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    #include <stdio.h>

    int main()
    {
        int x = 0;

        if (x++)
            printf("true\n");
        else if (x == 1)
            printf("false\n");
        return 0;
    }

Output:

false

Why is the output false?

x++ is post increment; this means that the value of x is used then it is incremented. If it is so, then x=0 should be used and the answer should be true.

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1  
Because try ++x and you'll know. –  Maroun Maroun Jan 29 '14 at 15:13
    
At one time, this was marked as a duplicate of Post-increment operator behaviour but (as I noted in April 2014 in a comment I've since removed), the content of the duplicate is about undefined behaviour from using both i and ++i in two arguments to a function call — which is not a good match or this question, therefore (even though the title is a good match). This question has no undefined behaviour. –  Jonathan Leffler Jan 1 at 3:11

5 Answers 5

up vote 5 down vote accepted

In C, 0 is treated as false. In x++, the value of x, i.e, 0 is used in the expression and it becomes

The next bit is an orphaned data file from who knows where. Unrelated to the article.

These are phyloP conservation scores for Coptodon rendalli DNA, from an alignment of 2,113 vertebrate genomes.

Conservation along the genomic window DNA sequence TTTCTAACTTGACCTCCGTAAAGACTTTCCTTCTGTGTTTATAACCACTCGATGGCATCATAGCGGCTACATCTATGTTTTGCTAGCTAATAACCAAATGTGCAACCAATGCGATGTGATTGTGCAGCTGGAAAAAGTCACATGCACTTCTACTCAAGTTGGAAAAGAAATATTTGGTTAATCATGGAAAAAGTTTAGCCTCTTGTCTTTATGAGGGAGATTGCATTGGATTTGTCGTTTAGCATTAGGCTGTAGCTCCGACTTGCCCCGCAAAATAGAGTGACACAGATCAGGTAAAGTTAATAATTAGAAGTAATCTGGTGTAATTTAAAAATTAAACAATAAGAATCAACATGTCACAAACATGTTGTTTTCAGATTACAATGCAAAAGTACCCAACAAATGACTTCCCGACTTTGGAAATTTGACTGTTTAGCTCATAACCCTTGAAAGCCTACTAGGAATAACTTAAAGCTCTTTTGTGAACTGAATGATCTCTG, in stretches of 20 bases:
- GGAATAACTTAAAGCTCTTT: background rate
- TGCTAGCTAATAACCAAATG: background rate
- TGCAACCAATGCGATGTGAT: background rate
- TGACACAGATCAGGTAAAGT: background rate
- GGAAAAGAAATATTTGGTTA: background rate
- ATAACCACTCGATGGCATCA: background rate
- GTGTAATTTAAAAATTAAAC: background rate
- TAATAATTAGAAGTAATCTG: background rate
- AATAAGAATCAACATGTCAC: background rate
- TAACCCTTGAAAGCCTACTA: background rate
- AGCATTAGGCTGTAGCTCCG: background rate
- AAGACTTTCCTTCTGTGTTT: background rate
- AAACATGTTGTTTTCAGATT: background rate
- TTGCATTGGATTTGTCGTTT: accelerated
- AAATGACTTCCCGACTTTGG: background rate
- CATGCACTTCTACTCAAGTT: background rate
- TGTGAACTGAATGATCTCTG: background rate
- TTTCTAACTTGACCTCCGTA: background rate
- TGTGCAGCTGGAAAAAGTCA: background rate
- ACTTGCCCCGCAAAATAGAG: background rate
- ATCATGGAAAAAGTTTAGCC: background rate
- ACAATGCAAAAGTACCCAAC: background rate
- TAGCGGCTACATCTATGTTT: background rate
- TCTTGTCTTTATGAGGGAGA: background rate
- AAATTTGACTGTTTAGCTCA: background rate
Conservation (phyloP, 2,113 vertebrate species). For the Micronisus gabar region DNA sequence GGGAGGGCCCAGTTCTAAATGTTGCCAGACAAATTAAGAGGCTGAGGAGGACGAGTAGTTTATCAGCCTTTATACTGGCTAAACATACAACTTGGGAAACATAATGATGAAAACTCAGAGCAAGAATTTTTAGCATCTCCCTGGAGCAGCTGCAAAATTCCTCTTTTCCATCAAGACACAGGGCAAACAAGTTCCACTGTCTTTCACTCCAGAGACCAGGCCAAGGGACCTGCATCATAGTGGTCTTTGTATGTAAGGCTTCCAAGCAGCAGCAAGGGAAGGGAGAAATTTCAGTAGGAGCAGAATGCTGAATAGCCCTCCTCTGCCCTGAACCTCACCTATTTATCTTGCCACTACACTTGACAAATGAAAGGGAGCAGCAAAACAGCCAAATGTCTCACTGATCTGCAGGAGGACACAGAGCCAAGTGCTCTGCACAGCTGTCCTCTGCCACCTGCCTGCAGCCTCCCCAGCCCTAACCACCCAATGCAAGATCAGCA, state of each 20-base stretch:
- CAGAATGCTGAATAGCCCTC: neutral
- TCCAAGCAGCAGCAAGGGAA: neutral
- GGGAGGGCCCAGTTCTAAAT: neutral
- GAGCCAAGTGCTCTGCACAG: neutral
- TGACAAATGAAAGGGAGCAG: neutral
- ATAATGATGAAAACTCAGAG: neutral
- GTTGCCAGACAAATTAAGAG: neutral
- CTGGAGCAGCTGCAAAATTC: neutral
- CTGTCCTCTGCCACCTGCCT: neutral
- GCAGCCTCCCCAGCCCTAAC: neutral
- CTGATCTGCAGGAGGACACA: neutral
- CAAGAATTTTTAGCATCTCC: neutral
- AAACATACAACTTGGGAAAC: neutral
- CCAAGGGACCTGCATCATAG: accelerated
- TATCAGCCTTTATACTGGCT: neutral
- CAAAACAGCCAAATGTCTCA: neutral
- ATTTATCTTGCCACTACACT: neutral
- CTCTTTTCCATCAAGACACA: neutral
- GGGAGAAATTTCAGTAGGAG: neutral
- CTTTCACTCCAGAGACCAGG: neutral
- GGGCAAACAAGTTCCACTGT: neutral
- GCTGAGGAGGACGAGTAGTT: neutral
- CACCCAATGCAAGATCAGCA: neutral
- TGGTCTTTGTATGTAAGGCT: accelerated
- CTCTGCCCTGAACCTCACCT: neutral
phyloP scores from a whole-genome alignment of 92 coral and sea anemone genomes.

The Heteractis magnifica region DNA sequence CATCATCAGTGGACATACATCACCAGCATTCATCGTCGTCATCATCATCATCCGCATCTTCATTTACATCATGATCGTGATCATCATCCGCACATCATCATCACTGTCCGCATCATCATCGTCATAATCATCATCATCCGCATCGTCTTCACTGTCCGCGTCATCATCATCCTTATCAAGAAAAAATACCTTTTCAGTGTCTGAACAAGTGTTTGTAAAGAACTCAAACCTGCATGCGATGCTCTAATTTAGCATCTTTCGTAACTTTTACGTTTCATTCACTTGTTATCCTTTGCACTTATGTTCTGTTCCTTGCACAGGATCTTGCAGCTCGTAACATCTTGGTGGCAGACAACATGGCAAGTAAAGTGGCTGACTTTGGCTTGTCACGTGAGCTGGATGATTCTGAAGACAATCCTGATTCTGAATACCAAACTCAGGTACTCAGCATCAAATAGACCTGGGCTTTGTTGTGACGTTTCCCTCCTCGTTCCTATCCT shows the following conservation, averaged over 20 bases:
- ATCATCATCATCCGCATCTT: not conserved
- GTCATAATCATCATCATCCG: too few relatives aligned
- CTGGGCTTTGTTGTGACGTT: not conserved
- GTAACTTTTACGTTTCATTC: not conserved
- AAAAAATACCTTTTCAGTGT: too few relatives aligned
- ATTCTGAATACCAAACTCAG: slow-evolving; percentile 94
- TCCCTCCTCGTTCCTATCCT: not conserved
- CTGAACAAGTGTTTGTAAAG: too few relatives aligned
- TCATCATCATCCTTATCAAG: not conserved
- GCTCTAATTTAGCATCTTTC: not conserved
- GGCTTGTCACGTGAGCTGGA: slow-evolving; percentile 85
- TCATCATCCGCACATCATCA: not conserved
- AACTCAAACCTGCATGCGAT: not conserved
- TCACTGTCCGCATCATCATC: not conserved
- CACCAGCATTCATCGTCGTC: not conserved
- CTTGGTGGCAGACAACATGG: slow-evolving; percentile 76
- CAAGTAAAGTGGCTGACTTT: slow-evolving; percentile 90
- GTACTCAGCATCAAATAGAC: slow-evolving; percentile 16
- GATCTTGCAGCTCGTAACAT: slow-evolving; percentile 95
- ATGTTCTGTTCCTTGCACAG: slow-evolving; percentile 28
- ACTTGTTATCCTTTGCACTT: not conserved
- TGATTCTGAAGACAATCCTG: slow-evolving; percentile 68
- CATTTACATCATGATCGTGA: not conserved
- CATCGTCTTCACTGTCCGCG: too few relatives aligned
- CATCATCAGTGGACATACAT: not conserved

if(0)  // It is false
    printf("true\n");  

The body of if doesn't get executed. After that x is now 1. Now the condition in else if, i.e, x == 1 is checked. since x is 1 , this condition evaluates to true and hence its body gets executed and prints "false".

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Post increment means that it returns the current value (in this case for the purpose of the if) and increments it afterwards. It is equivalent to

if(x) {
  x++;
  // ...
} else {
  x++;
  // ...
}
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0 is equivalent to false in C. As you are using post-increment operator, condition is evaluated before increment so x is false and printf("true\n"); is never executed. Then goes to else and succeeds evaluating x == 1, then prints false.

As a good practice, try to avoid assignations in condition sentences.

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0 is false in C. You're using the post-increment operator.

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You yourself wrote: "x++ is post increment, this means that the value of x is used then it is incremented"

Consider what that means:

  1. x is 0

  2. The expression is evaluated, 0 is false, so the expression is false.

  3. The post increment happens, changing x from 0 to 1.
    (After the expression was evaluated)

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